The Age
Water toxin baffles SA scientists

By REBEKAH DEVLIN ARDROSSAN

Thursday 20 April 2000


Authorities are still baffled by the algal bloom threatening one of South Australia's most popular tourist regions.

SA Water, the state's water authority, is struggling to identify the toxin that has made water undrinkable in a large proportion of Yorke Peninsula.

The cause of the contamination has been isolated to the Paskeville water storage facility and the algae identified as a phormidium, part of the blue-green algae family.

SA Water was alerted to a potential problem last Friday when residents complained about the taste and smell of the mains water. Samples yesterday revealed the toxic nature of the algae. The Paskeville water store was taken out of use on Friday and filtered water from the Morgan water filtration plant has been introduced.

About 10,000 to 15,000 residents of the middle and lower peninsula were told late on Tuesday not to drink, cook with, brush their teeth with or gargle the water until further notice. The warnings have since been widened to include livestock, such as cattle, pigs and sheep. Farmers have been told that alternate clean water sources such as dams or bores should be used.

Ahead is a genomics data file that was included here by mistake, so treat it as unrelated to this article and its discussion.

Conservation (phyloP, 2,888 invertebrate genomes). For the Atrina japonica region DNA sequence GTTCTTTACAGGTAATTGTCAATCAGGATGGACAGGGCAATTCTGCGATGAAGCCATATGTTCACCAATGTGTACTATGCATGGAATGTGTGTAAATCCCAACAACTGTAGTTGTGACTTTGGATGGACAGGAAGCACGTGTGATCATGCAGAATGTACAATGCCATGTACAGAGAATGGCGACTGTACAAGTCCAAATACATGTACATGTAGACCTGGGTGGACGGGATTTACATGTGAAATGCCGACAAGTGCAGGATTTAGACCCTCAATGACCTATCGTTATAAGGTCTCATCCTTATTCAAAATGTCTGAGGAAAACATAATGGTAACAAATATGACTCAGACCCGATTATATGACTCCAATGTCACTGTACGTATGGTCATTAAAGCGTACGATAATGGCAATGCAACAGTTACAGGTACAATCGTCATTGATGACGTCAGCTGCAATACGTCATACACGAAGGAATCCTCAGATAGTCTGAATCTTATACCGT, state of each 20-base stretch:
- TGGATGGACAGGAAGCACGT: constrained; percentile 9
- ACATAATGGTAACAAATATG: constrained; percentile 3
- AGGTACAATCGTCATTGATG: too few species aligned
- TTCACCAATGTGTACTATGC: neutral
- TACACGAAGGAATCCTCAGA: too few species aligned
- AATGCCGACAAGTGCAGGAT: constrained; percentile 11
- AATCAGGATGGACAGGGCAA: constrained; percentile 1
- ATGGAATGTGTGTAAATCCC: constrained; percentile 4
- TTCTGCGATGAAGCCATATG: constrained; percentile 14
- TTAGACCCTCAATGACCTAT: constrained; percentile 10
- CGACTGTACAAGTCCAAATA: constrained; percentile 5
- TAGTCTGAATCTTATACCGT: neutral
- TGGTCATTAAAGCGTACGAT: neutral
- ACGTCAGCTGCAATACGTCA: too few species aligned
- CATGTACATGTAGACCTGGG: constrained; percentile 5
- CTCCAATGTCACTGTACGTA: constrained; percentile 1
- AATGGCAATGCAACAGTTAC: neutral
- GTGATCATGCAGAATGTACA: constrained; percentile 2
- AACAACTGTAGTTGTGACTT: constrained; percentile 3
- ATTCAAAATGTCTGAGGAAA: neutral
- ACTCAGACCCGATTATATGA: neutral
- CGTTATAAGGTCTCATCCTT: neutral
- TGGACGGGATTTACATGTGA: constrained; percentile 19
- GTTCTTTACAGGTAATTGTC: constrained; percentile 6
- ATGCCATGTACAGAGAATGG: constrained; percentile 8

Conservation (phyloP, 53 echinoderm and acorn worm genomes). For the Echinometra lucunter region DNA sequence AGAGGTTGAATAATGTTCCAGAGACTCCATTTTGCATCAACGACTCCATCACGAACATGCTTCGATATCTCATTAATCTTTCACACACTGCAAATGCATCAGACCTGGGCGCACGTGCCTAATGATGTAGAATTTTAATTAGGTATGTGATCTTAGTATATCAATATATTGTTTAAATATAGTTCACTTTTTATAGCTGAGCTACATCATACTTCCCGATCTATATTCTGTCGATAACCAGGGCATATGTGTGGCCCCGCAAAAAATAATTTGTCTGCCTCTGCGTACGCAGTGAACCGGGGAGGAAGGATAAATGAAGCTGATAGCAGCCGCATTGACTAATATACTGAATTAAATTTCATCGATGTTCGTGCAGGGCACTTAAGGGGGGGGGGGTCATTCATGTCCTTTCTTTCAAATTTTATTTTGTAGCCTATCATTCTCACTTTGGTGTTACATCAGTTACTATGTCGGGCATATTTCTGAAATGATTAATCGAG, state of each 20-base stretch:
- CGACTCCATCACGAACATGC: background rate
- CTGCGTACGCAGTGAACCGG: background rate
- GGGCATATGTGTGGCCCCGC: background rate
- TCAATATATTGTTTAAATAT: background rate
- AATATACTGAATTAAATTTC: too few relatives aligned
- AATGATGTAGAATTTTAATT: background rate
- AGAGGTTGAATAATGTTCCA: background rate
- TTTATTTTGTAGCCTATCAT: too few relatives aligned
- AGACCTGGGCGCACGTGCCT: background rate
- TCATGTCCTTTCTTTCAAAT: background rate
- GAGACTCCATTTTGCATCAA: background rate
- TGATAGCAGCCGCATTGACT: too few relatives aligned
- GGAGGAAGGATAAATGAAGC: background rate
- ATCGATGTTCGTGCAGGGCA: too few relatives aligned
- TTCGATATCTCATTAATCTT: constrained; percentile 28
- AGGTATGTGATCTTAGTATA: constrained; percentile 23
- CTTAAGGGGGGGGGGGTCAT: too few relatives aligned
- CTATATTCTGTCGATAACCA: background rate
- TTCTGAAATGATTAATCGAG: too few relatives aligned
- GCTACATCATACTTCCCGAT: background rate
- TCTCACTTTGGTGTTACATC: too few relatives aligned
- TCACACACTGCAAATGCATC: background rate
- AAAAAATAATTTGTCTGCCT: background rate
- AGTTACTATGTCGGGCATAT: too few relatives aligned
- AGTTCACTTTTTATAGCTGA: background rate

The algae symptoms are unknown, but the most likely are diarrhoea, vomiting and headaches.

The senior microbiologist for the Department of Human Services, Dr David Cunliffe, said because scientists were having trouble identifying the toxin, proposing a treatment was difficult.

"The toxin is new and we really don't know much about it at all ... It was quite unexpected because that species is generally regarded as not being toxic."

Residents are angry with SA Water for not telling them earlier of the possible threat to their health. Many heard the warning from media sources.



Original article